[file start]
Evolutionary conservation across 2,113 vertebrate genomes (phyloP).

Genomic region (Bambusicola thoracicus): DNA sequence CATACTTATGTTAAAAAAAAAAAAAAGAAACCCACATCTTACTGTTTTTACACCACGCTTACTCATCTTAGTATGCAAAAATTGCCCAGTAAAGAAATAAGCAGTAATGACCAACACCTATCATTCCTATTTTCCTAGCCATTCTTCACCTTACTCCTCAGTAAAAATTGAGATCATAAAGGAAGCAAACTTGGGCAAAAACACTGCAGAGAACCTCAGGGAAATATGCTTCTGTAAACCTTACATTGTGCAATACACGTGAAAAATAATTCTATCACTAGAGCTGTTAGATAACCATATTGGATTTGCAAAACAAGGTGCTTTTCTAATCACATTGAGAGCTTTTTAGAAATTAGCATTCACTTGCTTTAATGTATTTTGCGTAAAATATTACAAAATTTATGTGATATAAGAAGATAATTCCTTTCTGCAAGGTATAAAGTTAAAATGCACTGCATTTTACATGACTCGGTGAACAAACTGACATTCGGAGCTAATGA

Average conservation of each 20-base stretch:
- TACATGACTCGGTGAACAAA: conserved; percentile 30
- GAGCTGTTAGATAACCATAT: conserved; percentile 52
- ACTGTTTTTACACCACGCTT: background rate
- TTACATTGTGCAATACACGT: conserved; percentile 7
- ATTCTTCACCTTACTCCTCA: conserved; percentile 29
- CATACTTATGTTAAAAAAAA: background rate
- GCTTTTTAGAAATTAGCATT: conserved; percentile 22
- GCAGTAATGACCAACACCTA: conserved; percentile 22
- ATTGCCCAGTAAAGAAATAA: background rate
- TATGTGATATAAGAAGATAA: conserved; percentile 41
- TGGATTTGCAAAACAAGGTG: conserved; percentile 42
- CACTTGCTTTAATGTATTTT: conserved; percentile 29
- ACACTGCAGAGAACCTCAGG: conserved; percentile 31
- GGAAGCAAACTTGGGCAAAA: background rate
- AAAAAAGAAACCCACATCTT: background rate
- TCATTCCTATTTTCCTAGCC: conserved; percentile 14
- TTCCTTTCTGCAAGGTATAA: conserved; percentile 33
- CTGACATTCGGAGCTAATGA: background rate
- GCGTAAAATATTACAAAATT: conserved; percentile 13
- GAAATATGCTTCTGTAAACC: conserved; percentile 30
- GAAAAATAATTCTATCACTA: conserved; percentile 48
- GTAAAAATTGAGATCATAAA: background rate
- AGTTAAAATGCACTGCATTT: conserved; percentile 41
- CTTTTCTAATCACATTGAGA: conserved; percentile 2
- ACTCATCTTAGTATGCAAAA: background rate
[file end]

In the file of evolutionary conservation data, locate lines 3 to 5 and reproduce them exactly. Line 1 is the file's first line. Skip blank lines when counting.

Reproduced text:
Average conservation of each 20-base stretch:
- TACATGACTCGGTGAACAAA: conserved; percentile 30
- GAGCTGTTAGATAACCATAT: conserved; percentile 52